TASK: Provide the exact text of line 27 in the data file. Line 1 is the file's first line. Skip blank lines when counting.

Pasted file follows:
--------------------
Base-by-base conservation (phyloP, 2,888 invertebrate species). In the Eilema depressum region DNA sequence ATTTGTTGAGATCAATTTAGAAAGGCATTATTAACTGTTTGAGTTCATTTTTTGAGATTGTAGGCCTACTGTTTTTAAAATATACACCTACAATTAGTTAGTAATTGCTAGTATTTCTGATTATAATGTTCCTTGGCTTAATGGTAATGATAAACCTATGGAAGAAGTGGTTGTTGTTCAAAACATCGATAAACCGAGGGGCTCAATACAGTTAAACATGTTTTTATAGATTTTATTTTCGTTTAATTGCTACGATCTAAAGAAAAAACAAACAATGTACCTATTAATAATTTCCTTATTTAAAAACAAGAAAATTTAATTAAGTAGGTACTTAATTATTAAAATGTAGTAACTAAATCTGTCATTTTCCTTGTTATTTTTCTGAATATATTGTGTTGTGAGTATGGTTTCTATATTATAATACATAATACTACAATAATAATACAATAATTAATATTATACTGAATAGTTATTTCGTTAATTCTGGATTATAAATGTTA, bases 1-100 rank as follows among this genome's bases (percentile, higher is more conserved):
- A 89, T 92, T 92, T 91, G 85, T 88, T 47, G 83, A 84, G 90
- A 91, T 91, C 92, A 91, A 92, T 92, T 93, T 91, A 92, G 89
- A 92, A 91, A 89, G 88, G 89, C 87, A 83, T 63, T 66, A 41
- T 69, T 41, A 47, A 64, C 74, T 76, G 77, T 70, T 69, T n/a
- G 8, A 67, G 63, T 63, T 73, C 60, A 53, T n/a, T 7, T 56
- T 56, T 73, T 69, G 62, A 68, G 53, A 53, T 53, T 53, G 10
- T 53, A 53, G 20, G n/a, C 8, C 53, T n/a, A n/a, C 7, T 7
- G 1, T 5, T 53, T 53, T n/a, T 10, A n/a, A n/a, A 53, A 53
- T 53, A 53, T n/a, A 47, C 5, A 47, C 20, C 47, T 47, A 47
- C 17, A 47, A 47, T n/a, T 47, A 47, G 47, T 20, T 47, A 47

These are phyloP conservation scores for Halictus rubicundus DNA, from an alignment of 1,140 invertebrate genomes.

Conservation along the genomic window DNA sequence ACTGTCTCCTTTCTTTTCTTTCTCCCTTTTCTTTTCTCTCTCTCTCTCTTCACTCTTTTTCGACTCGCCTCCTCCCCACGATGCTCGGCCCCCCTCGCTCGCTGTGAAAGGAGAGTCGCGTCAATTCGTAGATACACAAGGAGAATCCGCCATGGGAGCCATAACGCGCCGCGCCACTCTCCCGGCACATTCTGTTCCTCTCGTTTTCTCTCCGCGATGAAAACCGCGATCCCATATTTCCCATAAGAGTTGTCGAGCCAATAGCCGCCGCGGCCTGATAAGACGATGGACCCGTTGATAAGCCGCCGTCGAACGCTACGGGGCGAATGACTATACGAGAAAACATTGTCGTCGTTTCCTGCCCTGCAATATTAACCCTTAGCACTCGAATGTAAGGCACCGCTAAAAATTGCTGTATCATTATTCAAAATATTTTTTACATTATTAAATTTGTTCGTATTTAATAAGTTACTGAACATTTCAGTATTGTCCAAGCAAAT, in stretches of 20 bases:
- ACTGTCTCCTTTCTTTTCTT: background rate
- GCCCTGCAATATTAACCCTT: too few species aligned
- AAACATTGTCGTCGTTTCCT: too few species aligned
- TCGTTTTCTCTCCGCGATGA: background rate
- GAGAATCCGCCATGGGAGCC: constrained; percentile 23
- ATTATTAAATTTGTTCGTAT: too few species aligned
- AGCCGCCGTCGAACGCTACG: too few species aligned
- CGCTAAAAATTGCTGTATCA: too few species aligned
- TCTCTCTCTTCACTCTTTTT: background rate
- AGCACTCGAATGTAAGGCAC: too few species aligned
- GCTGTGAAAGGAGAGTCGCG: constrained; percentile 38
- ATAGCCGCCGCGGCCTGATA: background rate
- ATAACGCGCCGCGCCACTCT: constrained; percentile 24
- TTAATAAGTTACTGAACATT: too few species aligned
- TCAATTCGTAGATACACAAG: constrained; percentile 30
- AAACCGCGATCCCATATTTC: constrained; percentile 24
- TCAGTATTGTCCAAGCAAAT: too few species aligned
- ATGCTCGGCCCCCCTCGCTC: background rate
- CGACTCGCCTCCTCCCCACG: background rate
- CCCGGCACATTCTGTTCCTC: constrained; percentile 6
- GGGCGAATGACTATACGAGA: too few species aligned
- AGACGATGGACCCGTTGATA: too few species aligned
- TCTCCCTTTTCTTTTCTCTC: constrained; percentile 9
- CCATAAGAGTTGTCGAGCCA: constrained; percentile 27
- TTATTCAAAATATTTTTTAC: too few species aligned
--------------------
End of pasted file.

- TTAATAAGTTACTGAACATT: too few species aligned